The Value of Private Health Insurance

31 Mar 2018Media Releases

“Private Health Insurance gives consumers the peace of mind to know exactly when they can be admitted for surgery and other essential medical treatments and that is why the vast majority of consumers value it despite concerns about affordability,” according to Private Healthcare CEO Dr Rachel David.

Dr David said while this year’s average premium increase of 3.95% was the lowest in 17 years, no one liked to see premiums rise and the PHI industry had demonstrated its commitment to improving affordability by returning savings from medical device reform to health fund members.

“More than 13.5 million Australians hold PHI and over half of those have disposable incomes under $50,000 per annum. Many of these are full pensioners and superannuants who are making considerable sacrifices to maintain their health insurance.

“We know more than 80% of people with PHI believe they get value for money and in addition to the timing of medical treatment they cite choice of specialist for continuity of care and choice of hospital as the main reasons, however affordability is their greatest concern. (Ipsos)

“There is only one reason premiums increase and that is because health funds are paying for more healthcare. The only way to put downward pressure on premiums as utilisation goes up is to address wasteful input costs – fraud, over servicing, inflated prices for medical devices, low value care.

“The key driver of premium growth is increases in input costs such as the cost of medical devices, hospital accommodation, and provider fees charged by medical specialists and allied health providers and health funds have limited control over these input costs.

“Affordability is an issue across the health system. Public hospitals have been guaranteed a 6.5% funding increase through the COAG process while in contrast this year’s average increase for PHI is 3.95%,” said Dr David.

In addition, a range of Government budget settings introduced over the last seven years have had a significant detrimental impact on the affordability of PHI for many Australians.

These include:

  • means-testing the rebate introduced in the 2009-10 Budget;
  • indexation to CPI, uncoupling the rebate from the cost of premiums, legislated in 2012;
  • removal of the rebate from LHC loadings, announced in 2009-10 Budget; and
  • freezing the income thresholds for rebate eligibility at 2014-15 levels through 2020-21.

“The private sector continues to play a key role in Australia’s health system, performing nearly two-thirds of non-emergency surgery in Australia. 60% of all surgical procedures carried out in Australia are performed in private hospitals each year,” Dr David said.

“Overall, Private Health Insurance pays for 67% of all same day mental health treatment with or without ECT and 47% of all mental health admissions, 58% of all joint replacements and 61% of all chemotherapy treatments in Australian hospitals. 86% of retinal procedures take place in the private sector. In addition, under ancillary cover, health funds last year paid out nearly $2.66 billion for dental care, more than the Federal Government. Last year alone, health funds subsidised 40.9 million dental services.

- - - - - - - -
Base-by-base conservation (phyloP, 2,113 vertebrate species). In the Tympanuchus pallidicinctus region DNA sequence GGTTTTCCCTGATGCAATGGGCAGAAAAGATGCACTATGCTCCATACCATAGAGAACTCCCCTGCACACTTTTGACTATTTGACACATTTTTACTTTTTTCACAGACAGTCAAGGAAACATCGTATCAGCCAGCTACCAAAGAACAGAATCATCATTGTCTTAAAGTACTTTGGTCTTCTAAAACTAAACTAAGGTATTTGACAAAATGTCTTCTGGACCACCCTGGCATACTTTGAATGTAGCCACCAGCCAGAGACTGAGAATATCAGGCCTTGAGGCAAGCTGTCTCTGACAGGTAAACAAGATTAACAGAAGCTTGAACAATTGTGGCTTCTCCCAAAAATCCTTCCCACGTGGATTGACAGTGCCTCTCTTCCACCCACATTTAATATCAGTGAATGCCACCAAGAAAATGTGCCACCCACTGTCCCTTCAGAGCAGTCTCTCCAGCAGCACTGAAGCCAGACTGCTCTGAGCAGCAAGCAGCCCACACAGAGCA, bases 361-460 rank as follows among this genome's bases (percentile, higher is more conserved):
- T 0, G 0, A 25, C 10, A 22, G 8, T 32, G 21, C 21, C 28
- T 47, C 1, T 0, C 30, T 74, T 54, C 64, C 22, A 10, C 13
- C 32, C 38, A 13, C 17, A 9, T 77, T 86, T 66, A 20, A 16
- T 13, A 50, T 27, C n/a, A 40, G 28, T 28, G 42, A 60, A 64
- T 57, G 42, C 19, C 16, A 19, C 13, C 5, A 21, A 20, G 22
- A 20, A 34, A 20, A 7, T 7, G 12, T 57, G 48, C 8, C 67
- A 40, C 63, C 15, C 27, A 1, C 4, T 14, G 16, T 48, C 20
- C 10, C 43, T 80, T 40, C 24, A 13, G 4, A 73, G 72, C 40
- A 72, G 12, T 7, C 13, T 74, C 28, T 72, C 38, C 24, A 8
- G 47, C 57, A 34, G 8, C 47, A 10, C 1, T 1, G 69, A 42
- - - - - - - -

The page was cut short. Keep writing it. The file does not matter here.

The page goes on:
“Profit margins have remained stable over the last decade running between 4.5 and 6%. This is a modest return when compared with other forms of insurance and significantly below the returns made by private hospital groups and medical specialist practices.

“Health funds are not hiding a pot of gold, they are committed to keeping premiums affordable for members and recognise the importance of working with hospitals, specialist health professionals and medical suppliers to establish premiums at a level which ensures members’ care can be funded if and when it is needed.

“Health funds are consistently paying out the highest percentage of the premium back to customers of all insurance types – an average of 86c in the dollar (it has been above 85% for 15 years). This compares with 67c for property insurance and 65c for general insurance.”

Dr David said consumers should carefully consider the value proposition of private health insurance before re-evaluating their health cover.

“These days, few people can afford the uncertainty of having to wait an unknown length of time to get a painful or disabling condition treated. Whether it’s a sporting injury that stops you driving your car, failing vision stopping you safely caring for family, or a child with an eating disorder who is missing school – these are all medical conditions that can’t wait without causing real social and economic consequences.”



Media contact: Jen Eddy 0439240755